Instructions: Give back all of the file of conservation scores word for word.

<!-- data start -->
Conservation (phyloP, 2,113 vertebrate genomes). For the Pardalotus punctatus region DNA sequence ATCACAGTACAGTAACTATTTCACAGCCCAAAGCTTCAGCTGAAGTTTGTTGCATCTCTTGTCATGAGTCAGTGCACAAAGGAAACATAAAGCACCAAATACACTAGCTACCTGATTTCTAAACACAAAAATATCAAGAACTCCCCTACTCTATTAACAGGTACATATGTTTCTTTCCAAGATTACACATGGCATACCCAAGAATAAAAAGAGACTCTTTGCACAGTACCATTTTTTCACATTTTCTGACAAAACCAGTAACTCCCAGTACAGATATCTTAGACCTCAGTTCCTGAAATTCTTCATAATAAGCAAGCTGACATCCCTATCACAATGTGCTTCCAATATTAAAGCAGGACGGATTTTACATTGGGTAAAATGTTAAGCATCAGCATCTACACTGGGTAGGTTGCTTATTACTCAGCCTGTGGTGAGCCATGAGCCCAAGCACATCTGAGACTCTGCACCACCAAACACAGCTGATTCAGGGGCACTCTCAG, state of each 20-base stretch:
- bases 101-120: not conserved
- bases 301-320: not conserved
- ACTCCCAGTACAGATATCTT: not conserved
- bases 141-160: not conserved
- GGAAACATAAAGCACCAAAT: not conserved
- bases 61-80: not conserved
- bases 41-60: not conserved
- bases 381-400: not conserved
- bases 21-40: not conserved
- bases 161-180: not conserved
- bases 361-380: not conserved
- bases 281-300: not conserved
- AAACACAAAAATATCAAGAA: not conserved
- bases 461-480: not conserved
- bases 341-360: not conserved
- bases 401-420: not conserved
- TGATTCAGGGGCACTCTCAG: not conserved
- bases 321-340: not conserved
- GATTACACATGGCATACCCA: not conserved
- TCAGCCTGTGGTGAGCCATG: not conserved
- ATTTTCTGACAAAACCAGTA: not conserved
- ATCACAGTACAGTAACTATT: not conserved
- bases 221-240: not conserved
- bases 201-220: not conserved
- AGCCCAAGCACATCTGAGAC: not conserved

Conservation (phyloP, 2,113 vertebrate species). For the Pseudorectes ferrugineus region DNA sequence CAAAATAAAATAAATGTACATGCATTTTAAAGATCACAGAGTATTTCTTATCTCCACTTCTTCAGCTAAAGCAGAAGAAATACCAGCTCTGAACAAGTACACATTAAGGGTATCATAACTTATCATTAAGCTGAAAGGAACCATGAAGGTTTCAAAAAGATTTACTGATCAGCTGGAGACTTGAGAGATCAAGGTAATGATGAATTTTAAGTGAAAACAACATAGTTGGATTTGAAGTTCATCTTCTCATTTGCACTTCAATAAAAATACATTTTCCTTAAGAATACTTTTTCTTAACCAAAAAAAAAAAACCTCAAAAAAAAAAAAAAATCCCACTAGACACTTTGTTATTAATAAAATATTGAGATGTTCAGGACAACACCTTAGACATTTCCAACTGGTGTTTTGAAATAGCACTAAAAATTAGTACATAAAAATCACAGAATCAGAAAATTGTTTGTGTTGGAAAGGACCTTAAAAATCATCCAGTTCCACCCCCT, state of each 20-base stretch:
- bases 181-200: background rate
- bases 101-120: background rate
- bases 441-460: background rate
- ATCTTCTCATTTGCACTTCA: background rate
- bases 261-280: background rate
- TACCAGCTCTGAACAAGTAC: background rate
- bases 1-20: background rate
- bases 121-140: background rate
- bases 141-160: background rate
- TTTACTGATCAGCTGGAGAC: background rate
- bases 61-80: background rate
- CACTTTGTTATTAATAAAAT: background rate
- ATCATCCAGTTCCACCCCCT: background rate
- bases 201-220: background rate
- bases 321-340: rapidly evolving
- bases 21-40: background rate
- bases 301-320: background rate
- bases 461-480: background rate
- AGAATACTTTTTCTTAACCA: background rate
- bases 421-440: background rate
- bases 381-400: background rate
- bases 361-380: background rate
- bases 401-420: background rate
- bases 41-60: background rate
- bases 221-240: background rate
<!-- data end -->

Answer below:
Conservation (phyloP, 2,113 vertebrate genomes). For the Pardalotus punctatus region DNA sequence ATCACAGTACAGTAACTATTTCACAGCCCAAAGCTTCAGCTGAAGTTTGTTGCATCTCTTGTCATGAGTCAGTGCACAAAGGAAACATAAAGCACCAAATACACTAGCTACCTGATTTCTAAACACAAAAATATCAAGAACTCCCCTACTCTATTAACAGGTACATATGTTTCTTTCCAAGATTACACATGGCATACCCAAGAATAAAAAGAGACTCTTTGCACAGTACCATTTTTTCACATTTTCTGACAAAACCAGTAACTCCCAGTACAGATATCTTAGACCTCAGTTCCTGAAATTCTTCATAATAAGCAAGCTGACATCCCTATCACAATGTGCTTCCAATATTAAAGCAGGACGGATTTTACATTGGGTAAAATGTTAAGCATCAGCATCTACACTGGGTAGGTTGCTTATTACTCAGCCTGTGGTGAGCCATGAGCCCAAGCACATCTGAGACTCTGCACCACCAAACACAGCTGATTCAGGGGCACTCTCAG, state of each 20-base stretch:
- bases 101-120: not conserved
- bases 301-320: not conserved
- ACTCCCAGTACAGATATCTT: not conserved
- bases 141-160: not conserved
- GGAAACATAAAGCACCAAAT: not conserved
- bases 61-80: not conserved
- bases 41-60: not conserved
- bases 381-400: not conserved
- bases 21-40: not conserved
- bases 161-180: not conserved
- bases 361-380: not conserved
- bases 281-300: not conserved
- AAACACAAAAATATCAAGAA: not conserved
- bases 461-480: not conserved
- bases 341-360: not conserved
- bases 401-420: not conserved
- TGATTCAGGGGCACTCTCAG: not conserved
- bases 321-340: not conserved
- GATTACACATGGCATACCCA: not conserved
- TCAGCCTGTGGTGAGCCATG: not conserved
- ATTTTCTGACAAAACCAGTA: not conserved
- ATCACAGTACAGTAACTATT: not conserved
- bases 221-240: not conserved
- bases 201-220: not conserved
- AGCCCAAGCACATCTGAGAC: not conserved

Conservation (phyloP, 2,113 vertebrate species). For the Pseudorectes ferrugineus region DNA sequence CAAAATAAAATAAATGTACATGCATTTTAAAGATCACAGAGTATTTCTTATCTCCACTTCTTCAGCTAAAGCAGAAGAAATACCAGCTCTGAACAAGTACACATTAAGGGTATCATAACTTATCATTAAGCTGAAAGGAACCATGAAGGTTTCAAAAAGATTTACTGATCAGCTGGAGACTTGAGAGATCAAGGTAATGATGAATTTTAAGTGAAAACAACATAGTTGGATTTGAAGTTCATCTTCTCATTTGCACTTCAATAAAAATACATTTTCCTTAAGAATACTTTTTCTTAACCAAAAAAAAAAAACCTCAAAAAAAAAAAAAAATCCCACTAGACACTTTGTTATTAATAAAATATTGAGATGTTCAGGACAACACCTTAGACATTTCCAACTGGTGTTTTGAAATAGCACTAAAAATTAGTACATAAAAATCACAGAATCAGAAAATTGTTTGTGTTGGAAAGGACCTTAAAAATCATCCAGTTCCACCCCCT, state of each 20-base stretch:
- bases 181-200: background rate
- bases 101-120: background rate
- bases 441-460: background rate
- ATCTTCTCATTTGCACTTCA: background rate
- bases 261-280: background rate
- TACCAGCTCTGAACAAGTAC: background rate
- bases 1-20: background rate
- bases 121-140: background rate
- bases 141-160: background rate
- TTTACTGATCAGCTGGAGAC: background rate
- bases 61-80: background rate
- CACTTTGTTATTAATAAAAT: background rate
- ATCATCCAGTTCCACCCCCT: background rate
- bases 201-220: background rate
- bases 321-340: rapidly evolving
- bases 21-40: background rate
- bases 301-320: background rate
- bases 461-480: background rate
- AGAATACTTTTTCTTAACCA: background rate
- bases 421-440: background rate
- bases 381-400: background rate
- bases 361-380: background rate
- bases 401-420: background rate
- bases 41-60: background rate
- bases 221-240: background rate